Figure 11 shows the possible mapping of matrices if there are 8 processors in total and the user have chosen 2 processor groups. The BLACS process grid is assumed to be and the ScaLAPACK blocks are shown in purple boxes. Due to cyclic allocation, the first group will have processors 1, 3, 5, 7 (note we are indexing the processors from 1) and the second group have processors 2, 4, 6, 8. The ScaLAPACK matrix for each group have identical format, and the matrix elements differ only by the way different point is used to generate or matrices from the CONQUEST matrices or . The coloured squares in the CONQUEST matrix shows the periodic images of atoms all belong to the neighbourhood of a given primary set atom. And their contributions are summed up according to equation (18) and stored in the corresponding coloured location in the ScaLAPACK matrix. The numbers inside the small boxes identify the processor responsible for the data block.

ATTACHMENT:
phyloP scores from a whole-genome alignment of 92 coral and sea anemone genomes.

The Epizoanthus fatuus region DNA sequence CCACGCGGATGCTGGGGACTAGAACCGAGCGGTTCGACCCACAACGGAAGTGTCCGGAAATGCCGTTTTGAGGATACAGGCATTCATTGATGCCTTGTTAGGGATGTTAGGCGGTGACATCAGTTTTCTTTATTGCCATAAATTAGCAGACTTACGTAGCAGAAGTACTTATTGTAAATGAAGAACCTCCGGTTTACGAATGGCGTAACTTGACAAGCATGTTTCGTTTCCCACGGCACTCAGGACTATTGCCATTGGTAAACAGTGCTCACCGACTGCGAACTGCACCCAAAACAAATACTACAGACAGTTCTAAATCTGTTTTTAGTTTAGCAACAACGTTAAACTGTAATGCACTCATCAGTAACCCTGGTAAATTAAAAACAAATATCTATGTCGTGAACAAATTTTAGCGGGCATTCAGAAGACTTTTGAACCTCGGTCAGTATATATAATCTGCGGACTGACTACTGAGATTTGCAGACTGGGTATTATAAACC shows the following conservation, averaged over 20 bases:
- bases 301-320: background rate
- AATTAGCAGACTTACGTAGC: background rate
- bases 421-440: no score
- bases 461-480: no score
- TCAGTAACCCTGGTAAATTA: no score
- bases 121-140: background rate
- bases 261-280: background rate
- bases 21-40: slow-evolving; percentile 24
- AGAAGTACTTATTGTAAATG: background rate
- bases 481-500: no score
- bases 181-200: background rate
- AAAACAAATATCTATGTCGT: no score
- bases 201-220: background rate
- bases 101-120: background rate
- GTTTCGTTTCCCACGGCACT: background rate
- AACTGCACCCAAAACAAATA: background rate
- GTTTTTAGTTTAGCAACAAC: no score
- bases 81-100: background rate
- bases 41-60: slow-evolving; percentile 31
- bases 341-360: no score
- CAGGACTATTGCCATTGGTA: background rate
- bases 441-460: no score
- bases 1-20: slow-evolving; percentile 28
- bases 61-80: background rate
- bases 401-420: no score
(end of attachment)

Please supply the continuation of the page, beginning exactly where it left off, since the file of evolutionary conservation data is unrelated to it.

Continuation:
Since the atomic ordering of rows and columns of the ScaLAPACK is
unchanged from the original implementation, subroutines
find_SC_row_atoms
, find_ref_row_atoms
and
find_SC_col_atoms
of the ScalapackFormat
module do not
need to be modified. However the rest of the module as well as the
data transfer modules in module DiagModule
do need
modification, to take into account that now the maps to BLACS
processor grid is also dependent on the processor group we are in, and
we have to send one copy of the matrices to each of the processor
groups.
To obtain the eigenvectors the ScaLAPACK subroutine pzhegvx
call is made on every processor, with each processor group using a
different set of
and
(corresponding to a
different ). Upon return from the ScaLAPACK call each
processor group will have a different set of eigenvectors. To build
the density matrix we first map the ScaLAPACK format eigenvectors into
the native CONQUEST format, then accumulate the products of
the eigenvectors one point at a time (see equation
(19)). This is preferred because we can then utilise the
preexisting code for generating density matrix, and only one storage